I spent twelve weeks filming and working closely with residents on the 1960s estate, some of whom have since become my friends, to create Moving Stories. Having grown up in a council estate myself, I was determined to have the Avenue Road community see themselves empowered on screen and have a say in how their stories are told, rather than see them shaped by outside forces. The 20-minute film, created in partnership with the Immersive Storytelling department at UCL and drawing on archive images and years of my own research, is an attempt to tell the decade-long story of their community ahead of dramatic change in the coming months.
Credit: Patrick Dowse
While the exact shape of the estate’s future will not be fixed until September, when Bellway Homes’ plans are expected to appear before councillors for approval, consultation with residents suggests it will include a mix of social housing and affordable flats rented on the private market. There are currently 90 flats planned for the private block, compared to 125 in the social housing block, creating two unequal communities who will have to live alongside one another in future. During filmed interviews and chats on the balconies of current residents, I could not help but notice the breathtaking view to the estate’s south, taking in the Olympic Park and London’s financial district. Using drone footage, I was able to capture these high-rises offices that dominate the skyline, a visual reference to the power that sits behind the growing regeneration of urban communities.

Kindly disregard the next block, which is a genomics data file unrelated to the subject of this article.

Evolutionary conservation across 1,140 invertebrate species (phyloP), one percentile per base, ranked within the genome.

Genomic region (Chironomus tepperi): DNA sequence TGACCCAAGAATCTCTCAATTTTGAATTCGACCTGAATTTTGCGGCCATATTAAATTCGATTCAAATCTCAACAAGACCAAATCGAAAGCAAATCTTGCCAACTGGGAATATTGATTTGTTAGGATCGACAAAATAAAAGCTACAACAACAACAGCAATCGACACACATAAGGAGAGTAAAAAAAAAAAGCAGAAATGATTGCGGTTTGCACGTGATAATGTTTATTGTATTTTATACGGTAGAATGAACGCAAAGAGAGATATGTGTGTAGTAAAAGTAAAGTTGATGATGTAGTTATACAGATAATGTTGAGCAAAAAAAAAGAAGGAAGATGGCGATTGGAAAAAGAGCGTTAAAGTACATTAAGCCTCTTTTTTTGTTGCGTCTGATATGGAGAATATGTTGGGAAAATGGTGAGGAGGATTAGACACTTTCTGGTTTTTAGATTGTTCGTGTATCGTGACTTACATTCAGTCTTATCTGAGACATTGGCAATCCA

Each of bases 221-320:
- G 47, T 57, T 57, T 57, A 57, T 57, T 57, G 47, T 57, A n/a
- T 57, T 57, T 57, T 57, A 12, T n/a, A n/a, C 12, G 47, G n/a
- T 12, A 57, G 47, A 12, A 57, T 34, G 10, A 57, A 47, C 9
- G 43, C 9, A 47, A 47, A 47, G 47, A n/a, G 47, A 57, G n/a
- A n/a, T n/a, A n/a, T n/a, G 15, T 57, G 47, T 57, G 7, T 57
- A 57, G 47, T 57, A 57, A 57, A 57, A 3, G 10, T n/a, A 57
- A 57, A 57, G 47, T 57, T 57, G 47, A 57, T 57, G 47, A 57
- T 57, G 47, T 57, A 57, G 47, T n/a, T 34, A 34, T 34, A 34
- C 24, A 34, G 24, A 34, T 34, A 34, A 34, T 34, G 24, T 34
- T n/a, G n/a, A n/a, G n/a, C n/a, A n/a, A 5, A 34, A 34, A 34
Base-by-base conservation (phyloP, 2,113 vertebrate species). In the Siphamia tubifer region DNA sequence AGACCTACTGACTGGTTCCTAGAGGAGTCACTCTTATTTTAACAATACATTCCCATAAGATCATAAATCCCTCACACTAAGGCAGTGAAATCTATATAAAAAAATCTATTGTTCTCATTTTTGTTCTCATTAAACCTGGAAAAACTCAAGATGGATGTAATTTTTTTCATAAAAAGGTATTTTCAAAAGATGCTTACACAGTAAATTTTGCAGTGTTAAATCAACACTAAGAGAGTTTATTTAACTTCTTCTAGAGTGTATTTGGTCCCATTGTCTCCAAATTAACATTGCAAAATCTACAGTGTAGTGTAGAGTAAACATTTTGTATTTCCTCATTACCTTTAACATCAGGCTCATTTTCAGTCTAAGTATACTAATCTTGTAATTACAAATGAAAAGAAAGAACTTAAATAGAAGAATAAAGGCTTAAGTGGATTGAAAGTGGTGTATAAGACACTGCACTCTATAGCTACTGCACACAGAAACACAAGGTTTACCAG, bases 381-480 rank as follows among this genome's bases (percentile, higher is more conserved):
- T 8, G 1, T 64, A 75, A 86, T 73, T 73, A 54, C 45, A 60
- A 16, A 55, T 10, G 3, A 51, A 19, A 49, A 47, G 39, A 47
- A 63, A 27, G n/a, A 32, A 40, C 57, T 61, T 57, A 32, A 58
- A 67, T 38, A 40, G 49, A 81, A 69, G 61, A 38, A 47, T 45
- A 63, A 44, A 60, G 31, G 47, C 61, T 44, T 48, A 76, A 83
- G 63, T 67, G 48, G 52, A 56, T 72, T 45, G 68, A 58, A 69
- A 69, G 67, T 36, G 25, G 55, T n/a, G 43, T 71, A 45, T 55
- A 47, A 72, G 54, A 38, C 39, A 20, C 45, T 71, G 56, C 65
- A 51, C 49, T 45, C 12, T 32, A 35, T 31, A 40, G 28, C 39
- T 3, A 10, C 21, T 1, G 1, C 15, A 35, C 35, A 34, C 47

Farhan Samanani’s book How To Live With Each Other: An Anthropologist’s Notes on Sharing a Divided World documents the life of an estate not dissimilar from Avenue Road and opens by posing the question of how we can live in community with those who are different from us. The estate in Kilburn that forms the centre of his research has been thrust together through historical events such as Windrush, recessions and the movement of refugees due to wars abroad and his work explores how close living with diverse neighbours influences the estate residents’ view of our world.
Similarly, the residents I met in Leytonstone hailed from a huge mix of global locations and embraced the multiculturalism of their neighbourhood to different extents. Drawing on the questions raised by Samanani, my film further asks how regeneration plans like this one, which threaten to preserve homogenised groups in separate communities, will change how future residents understand the world and learn about differences.
My hope is to raise funding to film the progress of the regeneration project, expected to start late this year, and its impact on the Avenue Road community. Many current residents tell me that they will move on from the estate and, certainly, it is likely the area will never be the same again. The changes set in motion last year will have an untold impact on future generations that grow up there, together and yet apart.
‘Moving Stories’ will be screened at the Homerton Short Film Festival on 7th May